Background: The aim of this study was to describe the impacts of inflammatory bowel disease (IBD) from the patients' perspective and to inform the development of a conceptual model.
Methods: Focus groups and one-on-one interviews were undertaken in adult patients with IBD. Transcripts from the focus groups and interviews were analyzed to identify themes and links between themes, assisted by qualitative data software MaxQDA. Themes from the qualitative research were supplemented with those reported in the literature and concepts included in IBD-specific patient-reported outcome measures.
Results: Twenty-seven patients participated. Key physical symptoms included pain, bowel-related symptoms such as frequency, urgency, incontinence, diarrhea, passing blood, and systemic symptoms such as weight loss and fatigue. Participants described continuing and variable symptom experiences. IBD symptoms caused immediate disruption of activities but also had ongoing impacts on daily activities, including dietary restrictions, lifestyle changes, and maintaining close proximity to a toilet. More distal impacts included interference with work, school, parenting, social and leisure activities, relationships, and psychological well-being. The inconvenience of rectal medications, refrigerated biologics, and medication refills emerged as novel burdens not identified in existing patient-reported outcome measures.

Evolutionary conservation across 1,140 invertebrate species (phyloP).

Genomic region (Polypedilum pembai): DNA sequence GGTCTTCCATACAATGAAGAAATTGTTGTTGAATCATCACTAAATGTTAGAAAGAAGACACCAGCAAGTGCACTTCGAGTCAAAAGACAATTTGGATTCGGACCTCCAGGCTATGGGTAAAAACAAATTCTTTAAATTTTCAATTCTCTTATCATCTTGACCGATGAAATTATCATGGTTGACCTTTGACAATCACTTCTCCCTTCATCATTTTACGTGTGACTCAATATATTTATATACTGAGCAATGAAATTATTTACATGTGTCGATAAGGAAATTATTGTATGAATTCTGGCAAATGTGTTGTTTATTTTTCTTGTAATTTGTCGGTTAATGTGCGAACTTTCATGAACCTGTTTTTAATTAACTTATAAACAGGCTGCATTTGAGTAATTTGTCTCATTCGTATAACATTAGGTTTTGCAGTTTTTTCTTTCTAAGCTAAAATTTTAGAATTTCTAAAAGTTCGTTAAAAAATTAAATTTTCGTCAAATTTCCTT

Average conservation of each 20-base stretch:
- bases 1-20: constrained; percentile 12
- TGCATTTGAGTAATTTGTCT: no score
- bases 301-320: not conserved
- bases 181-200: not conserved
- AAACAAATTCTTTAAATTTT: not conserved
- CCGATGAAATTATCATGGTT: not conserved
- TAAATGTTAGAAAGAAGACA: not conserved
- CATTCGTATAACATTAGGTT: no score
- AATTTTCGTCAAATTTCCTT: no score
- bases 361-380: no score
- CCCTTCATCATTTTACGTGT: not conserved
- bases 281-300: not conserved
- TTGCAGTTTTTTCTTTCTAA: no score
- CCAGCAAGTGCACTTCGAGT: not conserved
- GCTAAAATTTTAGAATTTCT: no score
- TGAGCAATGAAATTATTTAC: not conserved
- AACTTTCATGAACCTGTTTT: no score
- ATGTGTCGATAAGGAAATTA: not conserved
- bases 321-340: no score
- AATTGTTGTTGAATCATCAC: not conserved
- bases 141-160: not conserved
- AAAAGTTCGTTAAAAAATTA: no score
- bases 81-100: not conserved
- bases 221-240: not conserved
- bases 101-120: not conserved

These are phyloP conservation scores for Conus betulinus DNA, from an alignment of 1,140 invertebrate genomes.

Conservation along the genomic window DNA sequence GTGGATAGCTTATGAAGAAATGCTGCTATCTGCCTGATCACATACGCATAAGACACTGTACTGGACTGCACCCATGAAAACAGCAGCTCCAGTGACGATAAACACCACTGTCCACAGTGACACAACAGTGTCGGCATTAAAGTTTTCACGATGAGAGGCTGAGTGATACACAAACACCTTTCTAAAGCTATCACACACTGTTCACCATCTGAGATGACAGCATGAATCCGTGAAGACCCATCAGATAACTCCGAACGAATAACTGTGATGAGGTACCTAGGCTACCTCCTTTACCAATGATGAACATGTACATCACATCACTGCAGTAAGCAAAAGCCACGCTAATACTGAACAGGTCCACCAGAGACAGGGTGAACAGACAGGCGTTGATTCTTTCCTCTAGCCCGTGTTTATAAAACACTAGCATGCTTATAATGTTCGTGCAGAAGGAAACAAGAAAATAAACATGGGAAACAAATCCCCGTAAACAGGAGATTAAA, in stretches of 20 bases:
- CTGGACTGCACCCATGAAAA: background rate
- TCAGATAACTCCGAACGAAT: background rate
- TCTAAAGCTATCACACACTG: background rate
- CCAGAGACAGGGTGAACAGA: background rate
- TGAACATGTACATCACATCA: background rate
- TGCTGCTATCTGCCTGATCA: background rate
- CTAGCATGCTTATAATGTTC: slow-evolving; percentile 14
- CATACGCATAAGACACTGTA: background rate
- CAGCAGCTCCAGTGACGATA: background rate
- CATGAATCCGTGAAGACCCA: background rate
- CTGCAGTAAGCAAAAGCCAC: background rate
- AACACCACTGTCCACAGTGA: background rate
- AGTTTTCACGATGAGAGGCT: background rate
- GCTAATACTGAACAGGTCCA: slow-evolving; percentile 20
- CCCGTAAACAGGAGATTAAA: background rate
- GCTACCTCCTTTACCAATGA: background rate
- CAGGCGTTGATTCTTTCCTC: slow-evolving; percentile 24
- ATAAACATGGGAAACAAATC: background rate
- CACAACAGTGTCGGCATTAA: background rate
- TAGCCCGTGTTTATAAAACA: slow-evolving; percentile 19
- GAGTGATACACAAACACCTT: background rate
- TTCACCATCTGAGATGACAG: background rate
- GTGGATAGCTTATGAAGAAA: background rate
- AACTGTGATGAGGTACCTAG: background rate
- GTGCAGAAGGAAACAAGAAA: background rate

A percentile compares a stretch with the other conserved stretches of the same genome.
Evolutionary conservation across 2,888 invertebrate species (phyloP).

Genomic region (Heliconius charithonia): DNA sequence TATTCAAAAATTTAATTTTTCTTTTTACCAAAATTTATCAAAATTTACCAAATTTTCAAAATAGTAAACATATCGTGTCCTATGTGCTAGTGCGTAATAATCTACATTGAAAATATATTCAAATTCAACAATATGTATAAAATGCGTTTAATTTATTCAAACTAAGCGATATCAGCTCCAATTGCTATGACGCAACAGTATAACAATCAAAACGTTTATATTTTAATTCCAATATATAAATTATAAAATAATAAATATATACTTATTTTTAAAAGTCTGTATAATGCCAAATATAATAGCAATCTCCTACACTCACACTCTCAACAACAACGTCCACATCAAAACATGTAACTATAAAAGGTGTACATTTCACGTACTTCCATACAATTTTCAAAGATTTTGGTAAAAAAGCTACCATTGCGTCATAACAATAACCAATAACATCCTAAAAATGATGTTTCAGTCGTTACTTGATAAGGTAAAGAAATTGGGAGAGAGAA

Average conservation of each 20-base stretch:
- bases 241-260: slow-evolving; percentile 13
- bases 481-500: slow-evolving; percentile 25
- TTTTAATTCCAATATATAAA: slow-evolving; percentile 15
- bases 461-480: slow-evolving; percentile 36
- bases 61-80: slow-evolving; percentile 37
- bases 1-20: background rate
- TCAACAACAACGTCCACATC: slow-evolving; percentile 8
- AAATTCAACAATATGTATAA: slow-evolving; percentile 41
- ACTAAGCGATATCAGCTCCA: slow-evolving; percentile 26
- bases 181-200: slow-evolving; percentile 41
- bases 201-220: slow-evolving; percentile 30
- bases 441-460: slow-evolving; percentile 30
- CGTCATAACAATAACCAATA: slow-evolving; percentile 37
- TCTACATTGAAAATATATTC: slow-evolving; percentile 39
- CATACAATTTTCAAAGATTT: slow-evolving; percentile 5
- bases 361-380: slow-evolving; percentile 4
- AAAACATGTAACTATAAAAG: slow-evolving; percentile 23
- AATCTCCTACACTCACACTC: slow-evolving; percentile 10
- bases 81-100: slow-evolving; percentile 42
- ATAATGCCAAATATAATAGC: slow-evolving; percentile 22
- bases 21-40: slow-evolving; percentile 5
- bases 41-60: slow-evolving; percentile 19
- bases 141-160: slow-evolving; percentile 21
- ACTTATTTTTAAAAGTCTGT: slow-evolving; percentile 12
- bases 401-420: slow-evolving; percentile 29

Conclusions: IBD symptoms cause immediate disruption in activities, but patients may continue to experience some symptoms on a chronic basis. The conceptual model presented here may be useful for identifying target concepts for measurement in future studies in IBD.